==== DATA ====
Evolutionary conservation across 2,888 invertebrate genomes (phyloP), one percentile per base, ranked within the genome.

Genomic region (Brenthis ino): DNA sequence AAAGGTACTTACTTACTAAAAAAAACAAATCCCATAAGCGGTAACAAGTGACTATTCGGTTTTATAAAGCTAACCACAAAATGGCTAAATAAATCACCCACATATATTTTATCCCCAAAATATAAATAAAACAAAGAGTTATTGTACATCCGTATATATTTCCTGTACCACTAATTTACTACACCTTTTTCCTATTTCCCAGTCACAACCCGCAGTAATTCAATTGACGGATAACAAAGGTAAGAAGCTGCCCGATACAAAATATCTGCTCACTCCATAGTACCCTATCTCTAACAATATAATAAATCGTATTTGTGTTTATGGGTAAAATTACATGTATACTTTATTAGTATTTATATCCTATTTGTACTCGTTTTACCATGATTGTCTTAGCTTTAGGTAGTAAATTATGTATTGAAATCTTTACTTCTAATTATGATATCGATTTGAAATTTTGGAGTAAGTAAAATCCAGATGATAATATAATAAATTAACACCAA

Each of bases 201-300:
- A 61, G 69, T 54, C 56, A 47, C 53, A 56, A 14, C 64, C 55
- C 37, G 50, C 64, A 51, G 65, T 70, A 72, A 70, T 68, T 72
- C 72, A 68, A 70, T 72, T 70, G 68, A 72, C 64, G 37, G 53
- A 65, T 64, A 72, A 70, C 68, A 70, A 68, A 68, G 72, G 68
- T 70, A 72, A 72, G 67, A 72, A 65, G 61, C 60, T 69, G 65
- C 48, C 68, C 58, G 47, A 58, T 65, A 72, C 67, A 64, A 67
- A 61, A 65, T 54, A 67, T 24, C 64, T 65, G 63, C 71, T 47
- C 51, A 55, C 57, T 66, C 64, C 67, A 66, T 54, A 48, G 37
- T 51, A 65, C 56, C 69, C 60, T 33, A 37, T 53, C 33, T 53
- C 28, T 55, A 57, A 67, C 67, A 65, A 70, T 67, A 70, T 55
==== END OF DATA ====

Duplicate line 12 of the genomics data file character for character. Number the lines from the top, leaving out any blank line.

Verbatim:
- T 51, A 65, C 56, C 69, C 60, T 33, A 37, T 53, C 33, T 53